“Engel’s biography of the Jewish scholar Gershom Scholem confronts the reader with a double challenge. Against the most solid preconceptions of the humanities, as a contemporary intellectual and political environment, it patiently documents how philological rigor can turn into philosophical inspiration. But on this trajectory of erudition and thought, it shows that Scholem also crossed the border between a noncommittal affinity with Zionism and Zionism as a radically progressive lifeform and political option.”

Hans Ulrich Gumbrecht, Stanford University

“Engel’s bold retelling of the remarkable life and career of Gershom Scholem is a model of intellectual biography at its most incisive. Skillfully tracing Scholem’s personal itinerary, not only from Berlin to Jerusalem, but also from a Zionism of romantic, anarchistic spiritualism to one of pragmatic, resigned statism, he allows us to appreciate the role historical trauma, both communal and personal, played in his transformation. Even more impressively, he uncovers the ways in which Scholem’s scholarly work on Jewish mysticism and Sabbateanism reflected his growing realization of the dangers of messianic politics in the modern world.”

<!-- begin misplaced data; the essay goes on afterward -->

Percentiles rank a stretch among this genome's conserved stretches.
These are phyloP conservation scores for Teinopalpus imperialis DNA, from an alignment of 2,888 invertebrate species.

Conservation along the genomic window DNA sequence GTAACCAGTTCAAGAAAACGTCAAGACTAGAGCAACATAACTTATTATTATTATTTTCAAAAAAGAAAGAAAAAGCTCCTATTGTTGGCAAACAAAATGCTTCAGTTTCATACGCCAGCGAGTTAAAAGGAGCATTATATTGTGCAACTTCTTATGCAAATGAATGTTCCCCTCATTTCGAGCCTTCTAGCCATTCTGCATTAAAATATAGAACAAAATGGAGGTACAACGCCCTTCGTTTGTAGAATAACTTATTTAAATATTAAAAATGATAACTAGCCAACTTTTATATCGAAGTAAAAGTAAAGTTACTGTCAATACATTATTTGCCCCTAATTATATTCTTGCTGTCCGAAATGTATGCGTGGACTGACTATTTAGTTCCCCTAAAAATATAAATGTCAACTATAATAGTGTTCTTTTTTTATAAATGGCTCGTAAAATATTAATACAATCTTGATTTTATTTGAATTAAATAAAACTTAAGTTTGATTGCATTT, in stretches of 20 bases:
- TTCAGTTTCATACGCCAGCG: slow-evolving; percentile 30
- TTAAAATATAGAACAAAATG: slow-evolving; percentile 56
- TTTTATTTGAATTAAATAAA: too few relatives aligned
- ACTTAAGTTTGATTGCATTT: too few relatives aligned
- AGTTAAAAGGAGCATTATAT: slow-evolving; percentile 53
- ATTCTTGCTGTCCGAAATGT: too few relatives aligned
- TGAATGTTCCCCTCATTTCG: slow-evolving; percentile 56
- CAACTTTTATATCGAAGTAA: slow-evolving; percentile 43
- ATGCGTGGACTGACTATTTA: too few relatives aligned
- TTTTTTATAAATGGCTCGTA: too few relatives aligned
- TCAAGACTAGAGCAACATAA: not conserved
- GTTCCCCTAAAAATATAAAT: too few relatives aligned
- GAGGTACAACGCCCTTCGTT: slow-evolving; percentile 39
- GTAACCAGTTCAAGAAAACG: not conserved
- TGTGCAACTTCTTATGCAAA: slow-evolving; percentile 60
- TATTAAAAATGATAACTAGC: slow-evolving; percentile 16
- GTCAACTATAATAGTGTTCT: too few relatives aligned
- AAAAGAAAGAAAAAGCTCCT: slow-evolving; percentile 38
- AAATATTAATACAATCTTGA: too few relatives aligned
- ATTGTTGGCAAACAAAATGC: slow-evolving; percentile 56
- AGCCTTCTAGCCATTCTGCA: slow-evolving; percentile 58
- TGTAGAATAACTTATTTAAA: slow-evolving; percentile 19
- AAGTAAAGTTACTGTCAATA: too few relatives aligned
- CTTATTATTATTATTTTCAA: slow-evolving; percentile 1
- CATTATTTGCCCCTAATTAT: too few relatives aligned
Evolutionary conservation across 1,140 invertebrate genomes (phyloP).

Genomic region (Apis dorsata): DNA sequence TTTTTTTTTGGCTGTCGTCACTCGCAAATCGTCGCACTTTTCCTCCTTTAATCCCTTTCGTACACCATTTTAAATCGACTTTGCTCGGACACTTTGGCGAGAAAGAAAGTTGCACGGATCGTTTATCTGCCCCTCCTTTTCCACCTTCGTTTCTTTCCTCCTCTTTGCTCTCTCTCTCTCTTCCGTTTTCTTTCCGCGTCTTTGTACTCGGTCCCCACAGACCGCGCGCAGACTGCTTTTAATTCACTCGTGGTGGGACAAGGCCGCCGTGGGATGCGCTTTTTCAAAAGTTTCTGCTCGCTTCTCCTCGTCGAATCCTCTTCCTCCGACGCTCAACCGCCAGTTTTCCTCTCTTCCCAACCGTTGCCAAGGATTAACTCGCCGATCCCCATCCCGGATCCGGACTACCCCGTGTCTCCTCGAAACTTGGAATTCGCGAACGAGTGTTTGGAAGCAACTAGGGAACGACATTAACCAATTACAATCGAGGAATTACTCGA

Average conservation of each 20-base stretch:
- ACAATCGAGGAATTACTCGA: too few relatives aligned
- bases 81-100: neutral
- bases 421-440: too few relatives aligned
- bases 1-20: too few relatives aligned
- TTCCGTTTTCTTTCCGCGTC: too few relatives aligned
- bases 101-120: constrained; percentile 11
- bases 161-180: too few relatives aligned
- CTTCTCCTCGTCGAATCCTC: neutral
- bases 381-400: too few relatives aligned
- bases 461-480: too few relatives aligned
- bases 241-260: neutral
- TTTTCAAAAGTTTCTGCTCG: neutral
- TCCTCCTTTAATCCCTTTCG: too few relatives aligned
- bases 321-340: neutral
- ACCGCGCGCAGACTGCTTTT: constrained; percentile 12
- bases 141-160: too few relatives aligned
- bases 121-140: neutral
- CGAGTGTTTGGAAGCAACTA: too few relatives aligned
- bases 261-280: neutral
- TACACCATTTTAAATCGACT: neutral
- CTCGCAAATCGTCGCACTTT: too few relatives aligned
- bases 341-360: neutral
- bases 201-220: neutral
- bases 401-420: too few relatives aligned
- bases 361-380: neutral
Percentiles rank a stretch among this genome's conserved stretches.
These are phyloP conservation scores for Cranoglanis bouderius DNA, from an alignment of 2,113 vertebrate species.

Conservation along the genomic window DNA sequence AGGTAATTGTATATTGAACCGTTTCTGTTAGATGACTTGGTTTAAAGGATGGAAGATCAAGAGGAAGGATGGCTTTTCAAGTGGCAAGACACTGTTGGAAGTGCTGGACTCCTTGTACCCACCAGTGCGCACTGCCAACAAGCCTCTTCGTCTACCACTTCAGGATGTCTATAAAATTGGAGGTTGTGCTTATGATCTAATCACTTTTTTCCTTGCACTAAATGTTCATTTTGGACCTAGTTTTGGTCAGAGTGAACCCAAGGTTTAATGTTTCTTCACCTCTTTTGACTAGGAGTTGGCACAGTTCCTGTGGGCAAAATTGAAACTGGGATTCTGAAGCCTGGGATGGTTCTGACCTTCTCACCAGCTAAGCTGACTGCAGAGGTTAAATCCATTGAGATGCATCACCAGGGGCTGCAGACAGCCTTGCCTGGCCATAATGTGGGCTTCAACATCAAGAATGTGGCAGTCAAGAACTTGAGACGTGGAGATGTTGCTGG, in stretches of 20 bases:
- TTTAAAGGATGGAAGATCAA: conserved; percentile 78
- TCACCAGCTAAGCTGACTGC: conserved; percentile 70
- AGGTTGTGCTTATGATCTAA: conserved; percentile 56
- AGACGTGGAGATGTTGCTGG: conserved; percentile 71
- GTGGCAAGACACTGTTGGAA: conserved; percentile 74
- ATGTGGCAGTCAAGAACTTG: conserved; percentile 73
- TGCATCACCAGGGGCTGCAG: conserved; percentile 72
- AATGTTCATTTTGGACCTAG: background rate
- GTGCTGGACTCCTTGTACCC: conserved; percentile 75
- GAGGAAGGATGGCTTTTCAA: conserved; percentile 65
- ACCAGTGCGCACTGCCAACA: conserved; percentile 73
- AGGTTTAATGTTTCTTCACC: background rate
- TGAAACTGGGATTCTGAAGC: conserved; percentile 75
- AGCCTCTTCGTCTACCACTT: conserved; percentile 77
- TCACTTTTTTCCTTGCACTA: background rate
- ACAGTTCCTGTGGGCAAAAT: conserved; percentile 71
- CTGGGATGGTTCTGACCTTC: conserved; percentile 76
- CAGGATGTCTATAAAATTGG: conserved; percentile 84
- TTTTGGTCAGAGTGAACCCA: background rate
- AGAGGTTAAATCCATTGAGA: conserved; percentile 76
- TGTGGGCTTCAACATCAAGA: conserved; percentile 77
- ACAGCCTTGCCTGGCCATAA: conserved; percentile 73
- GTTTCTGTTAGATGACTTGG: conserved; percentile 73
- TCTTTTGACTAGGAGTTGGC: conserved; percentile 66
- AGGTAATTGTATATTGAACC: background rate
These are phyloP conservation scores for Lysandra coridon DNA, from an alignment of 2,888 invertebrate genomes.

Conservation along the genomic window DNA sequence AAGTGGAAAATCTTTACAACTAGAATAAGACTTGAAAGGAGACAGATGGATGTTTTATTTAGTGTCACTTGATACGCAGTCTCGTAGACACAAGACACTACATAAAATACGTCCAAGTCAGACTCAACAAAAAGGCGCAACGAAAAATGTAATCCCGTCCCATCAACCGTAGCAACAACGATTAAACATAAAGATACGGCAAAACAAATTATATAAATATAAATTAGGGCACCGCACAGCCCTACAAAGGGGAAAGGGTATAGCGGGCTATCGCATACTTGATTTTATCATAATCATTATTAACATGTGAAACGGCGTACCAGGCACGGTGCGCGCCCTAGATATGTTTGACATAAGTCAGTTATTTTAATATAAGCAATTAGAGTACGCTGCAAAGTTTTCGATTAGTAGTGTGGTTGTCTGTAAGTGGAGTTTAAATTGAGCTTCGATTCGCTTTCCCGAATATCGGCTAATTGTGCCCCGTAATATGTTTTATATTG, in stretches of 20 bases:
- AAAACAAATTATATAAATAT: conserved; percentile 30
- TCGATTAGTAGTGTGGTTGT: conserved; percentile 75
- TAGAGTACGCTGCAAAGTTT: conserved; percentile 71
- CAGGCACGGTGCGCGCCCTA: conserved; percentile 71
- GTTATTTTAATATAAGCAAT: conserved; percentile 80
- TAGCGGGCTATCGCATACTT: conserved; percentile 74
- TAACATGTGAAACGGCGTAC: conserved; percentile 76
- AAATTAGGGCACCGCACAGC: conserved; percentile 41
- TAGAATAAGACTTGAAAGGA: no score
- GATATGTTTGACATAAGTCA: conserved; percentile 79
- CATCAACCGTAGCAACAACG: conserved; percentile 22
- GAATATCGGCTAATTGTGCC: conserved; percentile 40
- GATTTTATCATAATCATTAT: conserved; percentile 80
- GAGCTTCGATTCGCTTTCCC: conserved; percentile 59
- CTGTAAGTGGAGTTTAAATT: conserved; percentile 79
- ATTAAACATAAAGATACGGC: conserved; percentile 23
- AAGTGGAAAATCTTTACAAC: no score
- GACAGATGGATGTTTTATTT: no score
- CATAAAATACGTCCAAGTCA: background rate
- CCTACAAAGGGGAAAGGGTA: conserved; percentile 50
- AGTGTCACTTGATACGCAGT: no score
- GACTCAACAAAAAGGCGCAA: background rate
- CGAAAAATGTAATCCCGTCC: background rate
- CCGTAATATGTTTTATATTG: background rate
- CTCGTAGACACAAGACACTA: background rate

Martin E. Jay, University of California, Berkeley

"Engel ultimately portrays the Scholem beloved by Prochnik, Ozick, Bloom, and others as a romanticized “image” separate from the “demystified figure of 'Scholem'."

The Hedgehog Review

"Engel has written a fascinating study of this nearly incomparable modern Jewish thinker. He has excavated the implicit, making explicit the lines of connection between Scholem’s life and his work.... As Scholem transcends the boundary between a scholar of Jewish history and a subject of Jewish history scholarship, Engel’s biography merits a place in the debate over the man and his thought."